After reported gas attack in Syria, US must weigh intervention in light of history
Bashar al-Assad's alleged chemical weapons attack in Syria today will likely raise the volume of calls for American intervention – but also the stakes of such a move. History suggests US intervention in Syria would be unpredictable at best, disastrous at worst.
Syrian opposition groups claimed this morning that government forces loyal to President Bashar al-Assad have carried out a "poisonous gas" attack near the capital Damascus that has left hundreds dead. This latest escalation in Syria's civil war will likely raise the volume of calls for American intervention – but also the stakes of such a move.Skip to next paragraph
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Any drift toward intervention in Syria should give Americans pause. Simply put, the track record of US interventions in the Middle East and greater Muslim world is not good. This history suggests US intervention in Syria would be unpredictable at best, disastrous at worst.
Late last month, the Pentagon released a list of possible operations it could launch if ordered to intervene in the civil war in Syria. These include plans to train and arm resistance groups, conduct air strikes, enforce a no-fly zone, track down chemical weapons, and/or establish buffer zones in Syria. On the same day, the House Intelligence Committee authorized the White House to provide training and aid to Syrian rebels.
As they weigh options in Syria, lawmakers should recall Jimmy Carter’s and Ronald Reagan’s decision to arm the Afghan Mujahideen in their war against the Soviet Union in the 1980s – the most obvious historical parallel to the developing situation in Syria. In its largest covert operation of the cold war, the CIA worked with Saudi and Pakistani intelligence services to arm and train thousands of Islamic fighters from Afghanistan and the Middle East as part of a secret war against the Soviet Union.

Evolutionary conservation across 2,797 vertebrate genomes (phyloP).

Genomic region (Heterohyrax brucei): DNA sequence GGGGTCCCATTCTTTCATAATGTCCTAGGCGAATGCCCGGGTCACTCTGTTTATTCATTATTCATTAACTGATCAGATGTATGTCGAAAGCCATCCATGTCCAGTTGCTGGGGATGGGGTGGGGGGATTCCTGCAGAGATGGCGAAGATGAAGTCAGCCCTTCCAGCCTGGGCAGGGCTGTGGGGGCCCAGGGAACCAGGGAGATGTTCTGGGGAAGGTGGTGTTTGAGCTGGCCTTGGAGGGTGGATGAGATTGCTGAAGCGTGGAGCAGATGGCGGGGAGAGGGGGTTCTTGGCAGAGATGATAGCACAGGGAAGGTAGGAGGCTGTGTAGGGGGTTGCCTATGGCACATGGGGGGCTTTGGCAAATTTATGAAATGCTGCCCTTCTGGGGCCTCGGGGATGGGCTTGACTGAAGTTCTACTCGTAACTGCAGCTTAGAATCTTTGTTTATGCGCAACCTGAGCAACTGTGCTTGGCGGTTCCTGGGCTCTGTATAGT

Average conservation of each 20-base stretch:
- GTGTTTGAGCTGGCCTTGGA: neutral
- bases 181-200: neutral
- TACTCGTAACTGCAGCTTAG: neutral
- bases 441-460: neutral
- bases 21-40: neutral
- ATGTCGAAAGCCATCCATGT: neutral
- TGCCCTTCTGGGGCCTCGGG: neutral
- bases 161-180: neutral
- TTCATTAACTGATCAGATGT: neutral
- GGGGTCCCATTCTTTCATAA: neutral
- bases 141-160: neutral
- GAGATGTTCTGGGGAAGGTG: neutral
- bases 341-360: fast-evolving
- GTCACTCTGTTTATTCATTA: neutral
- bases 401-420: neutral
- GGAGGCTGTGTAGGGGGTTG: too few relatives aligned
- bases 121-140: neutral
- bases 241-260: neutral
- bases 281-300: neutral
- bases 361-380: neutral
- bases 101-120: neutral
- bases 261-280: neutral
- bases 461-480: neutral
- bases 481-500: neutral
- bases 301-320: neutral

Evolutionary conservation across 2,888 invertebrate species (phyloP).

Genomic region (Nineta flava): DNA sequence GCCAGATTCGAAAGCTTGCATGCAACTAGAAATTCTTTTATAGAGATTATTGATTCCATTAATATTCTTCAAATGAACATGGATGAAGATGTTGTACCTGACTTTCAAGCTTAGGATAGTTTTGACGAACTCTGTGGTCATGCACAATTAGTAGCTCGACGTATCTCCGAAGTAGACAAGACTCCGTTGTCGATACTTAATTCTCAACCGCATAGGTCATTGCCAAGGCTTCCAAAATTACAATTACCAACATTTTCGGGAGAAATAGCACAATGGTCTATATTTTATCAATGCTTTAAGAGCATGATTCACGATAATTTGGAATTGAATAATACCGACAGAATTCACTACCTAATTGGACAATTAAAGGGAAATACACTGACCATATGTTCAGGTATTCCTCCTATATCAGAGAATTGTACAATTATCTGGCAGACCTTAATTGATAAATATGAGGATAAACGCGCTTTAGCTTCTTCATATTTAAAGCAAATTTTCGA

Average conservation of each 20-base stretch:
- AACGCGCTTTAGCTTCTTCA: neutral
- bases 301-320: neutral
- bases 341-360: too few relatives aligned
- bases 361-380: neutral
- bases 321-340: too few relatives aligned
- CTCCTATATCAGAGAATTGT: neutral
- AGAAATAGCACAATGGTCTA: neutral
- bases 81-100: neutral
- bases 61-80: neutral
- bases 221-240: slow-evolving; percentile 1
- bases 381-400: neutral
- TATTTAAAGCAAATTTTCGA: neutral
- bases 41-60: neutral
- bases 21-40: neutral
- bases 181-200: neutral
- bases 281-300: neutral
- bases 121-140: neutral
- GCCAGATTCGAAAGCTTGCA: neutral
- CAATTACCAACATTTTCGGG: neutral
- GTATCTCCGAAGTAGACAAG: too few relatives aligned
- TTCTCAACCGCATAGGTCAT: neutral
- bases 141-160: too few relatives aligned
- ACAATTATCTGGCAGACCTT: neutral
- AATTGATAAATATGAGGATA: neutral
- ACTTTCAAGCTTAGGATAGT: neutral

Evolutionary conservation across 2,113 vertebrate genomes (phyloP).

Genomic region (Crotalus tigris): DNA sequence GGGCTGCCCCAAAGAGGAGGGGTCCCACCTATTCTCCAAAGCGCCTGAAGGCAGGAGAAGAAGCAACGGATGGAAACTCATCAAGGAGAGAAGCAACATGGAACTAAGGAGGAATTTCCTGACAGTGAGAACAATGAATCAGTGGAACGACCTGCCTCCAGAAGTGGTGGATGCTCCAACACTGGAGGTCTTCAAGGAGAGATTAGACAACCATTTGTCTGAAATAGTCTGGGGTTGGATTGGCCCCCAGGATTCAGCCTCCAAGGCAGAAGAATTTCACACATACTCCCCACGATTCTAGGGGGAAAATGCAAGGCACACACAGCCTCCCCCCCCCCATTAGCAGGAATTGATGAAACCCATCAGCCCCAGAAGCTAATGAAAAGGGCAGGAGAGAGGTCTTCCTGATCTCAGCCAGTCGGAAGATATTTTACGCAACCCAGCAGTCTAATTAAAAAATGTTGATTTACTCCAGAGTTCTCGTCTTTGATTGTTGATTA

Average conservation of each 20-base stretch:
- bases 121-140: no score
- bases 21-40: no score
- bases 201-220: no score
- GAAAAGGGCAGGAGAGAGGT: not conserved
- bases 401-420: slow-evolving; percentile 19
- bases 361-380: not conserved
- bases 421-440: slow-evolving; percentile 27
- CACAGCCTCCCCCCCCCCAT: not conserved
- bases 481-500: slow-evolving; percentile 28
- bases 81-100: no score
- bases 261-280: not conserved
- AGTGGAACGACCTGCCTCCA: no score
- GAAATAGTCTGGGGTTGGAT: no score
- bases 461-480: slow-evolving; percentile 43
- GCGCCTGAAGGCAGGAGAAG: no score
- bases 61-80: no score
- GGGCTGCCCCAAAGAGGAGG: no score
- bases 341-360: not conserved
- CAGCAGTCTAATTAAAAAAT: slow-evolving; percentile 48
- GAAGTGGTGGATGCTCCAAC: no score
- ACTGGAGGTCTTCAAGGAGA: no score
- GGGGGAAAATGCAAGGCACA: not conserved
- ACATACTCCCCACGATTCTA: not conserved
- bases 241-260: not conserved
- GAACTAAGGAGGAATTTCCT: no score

The United States and its allies succeeded in turning Afghanistan into a bloody quagmire – the so-called Soviet Vietnam. And the long-term repercussions were sobering: an estimated 2 million killed, Afghanistan destabilized, and an energized jihadist movement that would go global in the coming decades and harbor the militants who attacked the US on September 11, 2001.
The case of Lebanon – Syria’s close neighbor – is also worth remembering. The Reagan administration designed its intervention in the Lebanese Civil War in 1982 with humanitarian interests in mind, but once US forces were on the ground, they discovered a far more complicated situation. Tasked with restoring the power of the Lebanese government, American troops threw their support behind Christian forces in the civil war. US peacekeepers were then pulled into the conflict.